A new way for the state to support its 13 institutions of higher education is making its way through the state senate. Senators want to tie funding to performance by its four-year institutions, its community colleges, and its state technical college. The standards will look at retention of students, graduation rates, quality of courses, and other factors. The schools will be compared to schools of similar purpose.
Senate Education Committee Chairman David Pearce of Warrensburg expects the formula to change the way post-secondary education works…
Savannah Senator Brad Lager wants to withhold ten percent of a school’s funding, then give it to the school if it meets career placement goals set by the Department of Higher Education.
Another ten percent will be withheld, then given to schools that meet other performance standards.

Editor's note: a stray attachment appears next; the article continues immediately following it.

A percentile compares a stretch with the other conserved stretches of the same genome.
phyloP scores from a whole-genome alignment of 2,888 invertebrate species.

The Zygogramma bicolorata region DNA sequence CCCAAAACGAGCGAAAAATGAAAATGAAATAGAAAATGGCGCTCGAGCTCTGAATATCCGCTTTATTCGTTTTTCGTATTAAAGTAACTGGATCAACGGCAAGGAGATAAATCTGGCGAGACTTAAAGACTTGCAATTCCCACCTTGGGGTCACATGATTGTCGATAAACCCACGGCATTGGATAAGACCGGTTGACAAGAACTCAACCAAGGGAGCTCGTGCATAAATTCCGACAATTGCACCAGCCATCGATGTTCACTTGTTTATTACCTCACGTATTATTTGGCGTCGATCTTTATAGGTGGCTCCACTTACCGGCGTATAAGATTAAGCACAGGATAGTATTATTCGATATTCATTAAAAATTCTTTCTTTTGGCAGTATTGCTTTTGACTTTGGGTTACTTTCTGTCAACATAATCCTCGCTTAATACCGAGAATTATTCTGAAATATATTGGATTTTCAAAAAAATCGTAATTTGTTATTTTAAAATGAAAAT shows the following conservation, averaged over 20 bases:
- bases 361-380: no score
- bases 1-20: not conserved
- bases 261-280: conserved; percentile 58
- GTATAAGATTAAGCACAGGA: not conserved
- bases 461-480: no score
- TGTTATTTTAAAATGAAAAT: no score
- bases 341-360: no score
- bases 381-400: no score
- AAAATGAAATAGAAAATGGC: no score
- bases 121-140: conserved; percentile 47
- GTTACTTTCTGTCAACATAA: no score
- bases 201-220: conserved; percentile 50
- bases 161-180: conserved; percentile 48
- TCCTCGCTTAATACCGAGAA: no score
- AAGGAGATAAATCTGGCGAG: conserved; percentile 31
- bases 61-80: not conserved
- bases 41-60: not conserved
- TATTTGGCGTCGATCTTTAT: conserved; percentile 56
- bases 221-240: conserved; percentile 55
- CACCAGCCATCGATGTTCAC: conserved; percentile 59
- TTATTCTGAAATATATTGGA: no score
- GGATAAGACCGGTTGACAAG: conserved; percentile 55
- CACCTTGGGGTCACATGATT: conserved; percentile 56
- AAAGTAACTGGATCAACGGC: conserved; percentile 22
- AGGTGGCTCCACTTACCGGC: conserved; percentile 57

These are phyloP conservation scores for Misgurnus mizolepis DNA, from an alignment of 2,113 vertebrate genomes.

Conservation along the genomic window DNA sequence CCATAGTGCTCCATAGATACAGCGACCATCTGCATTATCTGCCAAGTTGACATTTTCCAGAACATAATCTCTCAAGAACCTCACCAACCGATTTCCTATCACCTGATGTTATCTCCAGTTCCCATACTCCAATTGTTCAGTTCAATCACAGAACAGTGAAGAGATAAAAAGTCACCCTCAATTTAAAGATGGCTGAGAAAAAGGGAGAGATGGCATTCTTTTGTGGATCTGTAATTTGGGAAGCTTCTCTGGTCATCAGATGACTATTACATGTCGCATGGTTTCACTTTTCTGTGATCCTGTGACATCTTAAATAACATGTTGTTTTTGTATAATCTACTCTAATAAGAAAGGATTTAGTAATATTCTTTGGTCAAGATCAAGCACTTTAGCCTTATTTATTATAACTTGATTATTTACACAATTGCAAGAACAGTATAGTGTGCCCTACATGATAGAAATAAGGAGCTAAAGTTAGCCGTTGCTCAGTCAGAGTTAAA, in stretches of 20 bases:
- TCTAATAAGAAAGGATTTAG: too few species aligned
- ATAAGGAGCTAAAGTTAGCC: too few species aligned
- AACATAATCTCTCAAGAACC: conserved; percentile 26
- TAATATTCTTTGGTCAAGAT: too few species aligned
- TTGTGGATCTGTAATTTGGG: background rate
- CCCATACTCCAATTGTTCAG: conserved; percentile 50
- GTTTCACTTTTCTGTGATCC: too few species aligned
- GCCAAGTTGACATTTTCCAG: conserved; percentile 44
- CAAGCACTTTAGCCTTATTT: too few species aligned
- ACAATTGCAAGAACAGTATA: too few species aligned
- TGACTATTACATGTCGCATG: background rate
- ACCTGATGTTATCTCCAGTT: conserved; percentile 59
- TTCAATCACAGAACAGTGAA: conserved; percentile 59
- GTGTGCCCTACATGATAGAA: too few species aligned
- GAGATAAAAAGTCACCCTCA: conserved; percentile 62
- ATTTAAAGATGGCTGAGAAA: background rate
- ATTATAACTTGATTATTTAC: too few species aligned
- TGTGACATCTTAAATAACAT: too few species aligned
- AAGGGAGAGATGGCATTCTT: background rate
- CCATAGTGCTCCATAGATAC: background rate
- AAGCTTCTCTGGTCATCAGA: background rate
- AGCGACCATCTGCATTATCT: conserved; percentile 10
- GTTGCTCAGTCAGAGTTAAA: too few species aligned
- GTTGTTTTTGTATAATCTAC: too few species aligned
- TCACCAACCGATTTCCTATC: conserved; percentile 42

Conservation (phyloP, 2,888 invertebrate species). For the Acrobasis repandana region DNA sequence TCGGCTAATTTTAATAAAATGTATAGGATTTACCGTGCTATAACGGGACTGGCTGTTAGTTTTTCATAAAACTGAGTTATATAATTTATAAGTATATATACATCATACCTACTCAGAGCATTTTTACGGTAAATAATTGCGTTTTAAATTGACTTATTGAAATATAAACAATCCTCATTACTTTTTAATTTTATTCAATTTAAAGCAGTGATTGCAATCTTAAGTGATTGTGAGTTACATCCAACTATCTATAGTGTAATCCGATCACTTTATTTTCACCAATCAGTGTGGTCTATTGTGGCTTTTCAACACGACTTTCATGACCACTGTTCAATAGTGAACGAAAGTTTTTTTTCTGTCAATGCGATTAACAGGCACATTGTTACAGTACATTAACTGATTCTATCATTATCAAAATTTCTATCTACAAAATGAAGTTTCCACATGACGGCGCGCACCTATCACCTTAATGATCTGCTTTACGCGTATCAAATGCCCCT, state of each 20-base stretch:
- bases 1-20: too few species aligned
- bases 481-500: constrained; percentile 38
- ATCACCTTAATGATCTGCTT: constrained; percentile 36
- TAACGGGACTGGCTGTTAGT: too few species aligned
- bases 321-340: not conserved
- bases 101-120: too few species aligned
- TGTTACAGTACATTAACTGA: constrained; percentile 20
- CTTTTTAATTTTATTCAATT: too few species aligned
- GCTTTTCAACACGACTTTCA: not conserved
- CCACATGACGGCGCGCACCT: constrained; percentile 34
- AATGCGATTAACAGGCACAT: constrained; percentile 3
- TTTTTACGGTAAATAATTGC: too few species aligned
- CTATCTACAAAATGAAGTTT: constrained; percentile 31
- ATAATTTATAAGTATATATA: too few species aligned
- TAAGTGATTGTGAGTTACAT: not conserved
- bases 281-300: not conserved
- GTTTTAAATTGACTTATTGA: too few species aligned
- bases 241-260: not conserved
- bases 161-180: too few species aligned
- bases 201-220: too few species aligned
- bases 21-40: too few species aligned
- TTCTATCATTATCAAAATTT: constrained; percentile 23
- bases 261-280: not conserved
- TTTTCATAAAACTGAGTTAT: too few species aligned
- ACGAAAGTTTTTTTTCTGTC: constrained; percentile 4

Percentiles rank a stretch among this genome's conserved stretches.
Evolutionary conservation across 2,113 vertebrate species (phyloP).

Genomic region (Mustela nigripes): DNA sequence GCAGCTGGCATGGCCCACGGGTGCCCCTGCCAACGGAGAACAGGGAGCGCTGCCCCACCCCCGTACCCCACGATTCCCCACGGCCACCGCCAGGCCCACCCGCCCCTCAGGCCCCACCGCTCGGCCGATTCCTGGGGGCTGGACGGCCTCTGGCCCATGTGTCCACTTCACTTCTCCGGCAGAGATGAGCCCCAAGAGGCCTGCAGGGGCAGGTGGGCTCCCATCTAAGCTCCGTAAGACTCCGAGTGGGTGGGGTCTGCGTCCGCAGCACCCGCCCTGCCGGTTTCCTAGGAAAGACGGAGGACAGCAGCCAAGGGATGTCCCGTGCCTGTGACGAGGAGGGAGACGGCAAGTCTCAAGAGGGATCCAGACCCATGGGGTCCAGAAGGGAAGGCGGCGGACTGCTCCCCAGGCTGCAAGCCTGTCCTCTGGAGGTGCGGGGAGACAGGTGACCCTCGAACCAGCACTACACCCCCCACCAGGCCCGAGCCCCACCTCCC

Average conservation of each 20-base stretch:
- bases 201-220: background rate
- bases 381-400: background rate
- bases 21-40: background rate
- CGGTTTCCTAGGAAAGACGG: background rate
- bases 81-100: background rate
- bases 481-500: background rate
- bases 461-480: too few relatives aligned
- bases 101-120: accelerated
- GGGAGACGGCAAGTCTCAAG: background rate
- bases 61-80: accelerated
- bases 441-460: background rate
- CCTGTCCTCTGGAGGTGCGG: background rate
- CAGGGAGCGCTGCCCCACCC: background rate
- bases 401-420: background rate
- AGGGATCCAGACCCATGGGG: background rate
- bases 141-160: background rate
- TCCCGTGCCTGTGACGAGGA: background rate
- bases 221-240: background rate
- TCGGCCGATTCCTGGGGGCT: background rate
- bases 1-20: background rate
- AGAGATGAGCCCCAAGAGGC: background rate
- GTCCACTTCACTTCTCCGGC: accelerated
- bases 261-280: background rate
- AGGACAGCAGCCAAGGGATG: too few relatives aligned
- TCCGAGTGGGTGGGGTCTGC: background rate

Pearce says job placement is only part of the bill. He says the reforms should produce other benefits, too.
The bill requires the Coordinating Board for Higher Education to set the new standards by July first, next year. The standards will be reviewed and re-set every five years.
If the bill makes it through the House and is signed by the governor, the new standards will go into effect for the 2014-2015 school year.